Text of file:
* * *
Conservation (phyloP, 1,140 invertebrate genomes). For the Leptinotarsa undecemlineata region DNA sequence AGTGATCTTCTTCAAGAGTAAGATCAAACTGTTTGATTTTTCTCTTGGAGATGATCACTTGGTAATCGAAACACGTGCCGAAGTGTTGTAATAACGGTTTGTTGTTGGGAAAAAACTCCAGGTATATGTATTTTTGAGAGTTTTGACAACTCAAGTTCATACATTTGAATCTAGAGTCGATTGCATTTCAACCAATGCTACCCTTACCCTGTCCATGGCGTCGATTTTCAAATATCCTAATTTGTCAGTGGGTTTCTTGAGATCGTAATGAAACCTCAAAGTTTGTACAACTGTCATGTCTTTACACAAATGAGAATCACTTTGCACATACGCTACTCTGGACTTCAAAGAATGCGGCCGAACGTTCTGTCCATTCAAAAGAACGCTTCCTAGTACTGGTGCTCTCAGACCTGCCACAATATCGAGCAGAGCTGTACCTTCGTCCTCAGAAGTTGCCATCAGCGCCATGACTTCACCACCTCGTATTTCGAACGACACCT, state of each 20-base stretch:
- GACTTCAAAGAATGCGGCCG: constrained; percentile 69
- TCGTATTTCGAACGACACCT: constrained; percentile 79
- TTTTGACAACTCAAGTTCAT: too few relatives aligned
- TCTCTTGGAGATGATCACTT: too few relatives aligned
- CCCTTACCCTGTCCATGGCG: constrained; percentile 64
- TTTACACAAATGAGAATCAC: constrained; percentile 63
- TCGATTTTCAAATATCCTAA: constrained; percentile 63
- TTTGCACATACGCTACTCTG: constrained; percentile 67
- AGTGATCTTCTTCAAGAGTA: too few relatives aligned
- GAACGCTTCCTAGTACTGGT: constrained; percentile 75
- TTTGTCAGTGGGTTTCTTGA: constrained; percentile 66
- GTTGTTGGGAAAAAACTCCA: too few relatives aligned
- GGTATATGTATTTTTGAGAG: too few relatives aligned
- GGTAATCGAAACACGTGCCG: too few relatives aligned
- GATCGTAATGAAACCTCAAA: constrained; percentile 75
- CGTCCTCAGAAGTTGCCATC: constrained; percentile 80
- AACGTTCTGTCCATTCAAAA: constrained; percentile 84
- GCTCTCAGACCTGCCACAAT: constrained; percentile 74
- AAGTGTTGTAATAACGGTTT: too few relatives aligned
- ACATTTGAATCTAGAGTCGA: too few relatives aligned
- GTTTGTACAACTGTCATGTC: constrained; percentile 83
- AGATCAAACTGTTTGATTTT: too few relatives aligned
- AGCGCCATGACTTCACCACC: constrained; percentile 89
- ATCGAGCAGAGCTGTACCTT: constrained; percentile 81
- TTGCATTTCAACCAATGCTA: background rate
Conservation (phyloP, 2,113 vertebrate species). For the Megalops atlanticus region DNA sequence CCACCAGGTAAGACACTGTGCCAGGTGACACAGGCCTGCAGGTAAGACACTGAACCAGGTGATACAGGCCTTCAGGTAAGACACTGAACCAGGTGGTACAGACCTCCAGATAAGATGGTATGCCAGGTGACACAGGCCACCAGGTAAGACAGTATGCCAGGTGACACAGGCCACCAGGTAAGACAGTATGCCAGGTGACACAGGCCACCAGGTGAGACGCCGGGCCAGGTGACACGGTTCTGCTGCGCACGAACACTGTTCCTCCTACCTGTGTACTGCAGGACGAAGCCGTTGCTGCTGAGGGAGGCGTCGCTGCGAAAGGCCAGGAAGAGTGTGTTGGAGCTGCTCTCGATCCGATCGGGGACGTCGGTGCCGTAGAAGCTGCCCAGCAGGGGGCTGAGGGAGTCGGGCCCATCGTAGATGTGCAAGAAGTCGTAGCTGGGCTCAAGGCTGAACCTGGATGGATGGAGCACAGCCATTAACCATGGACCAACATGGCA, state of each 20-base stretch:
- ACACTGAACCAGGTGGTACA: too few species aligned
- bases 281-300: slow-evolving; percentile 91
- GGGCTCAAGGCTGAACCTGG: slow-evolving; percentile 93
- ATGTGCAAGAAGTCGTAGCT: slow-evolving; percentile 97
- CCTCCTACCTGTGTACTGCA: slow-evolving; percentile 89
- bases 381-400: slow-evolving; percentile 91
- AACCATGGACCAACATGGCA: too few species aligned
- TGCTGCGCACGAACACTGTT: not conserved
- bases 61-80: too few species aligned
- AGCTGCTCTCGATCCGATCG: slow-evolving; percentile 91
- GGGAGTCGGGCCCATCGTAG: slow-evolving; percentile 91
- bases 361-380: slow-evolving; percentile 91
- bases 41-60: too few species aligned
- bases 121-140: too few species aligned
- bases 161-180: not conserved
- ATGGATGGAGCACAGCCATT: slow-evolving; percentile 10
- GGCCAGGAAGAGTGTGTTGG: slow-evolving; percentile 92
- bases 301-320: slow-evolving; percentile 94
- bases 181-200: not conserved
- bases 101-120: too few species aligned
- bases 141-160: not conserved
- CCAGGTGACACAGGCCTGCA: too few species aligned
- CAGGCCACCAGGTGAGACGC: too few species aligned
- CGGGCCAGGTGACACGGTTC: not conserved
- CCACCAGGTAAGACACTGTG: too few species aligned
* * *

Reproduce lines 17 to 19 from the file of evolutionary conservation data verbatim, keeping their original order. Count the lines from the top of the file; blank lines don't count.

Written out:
- CGTCCTCAGAAGTTGCCATC: constrained; percentile 80
- AACGTTCTGTCCATTCAAAA: constrained; percentile 84
- GCTCTCAGACCTGCCACAAT: constrained; percentile 74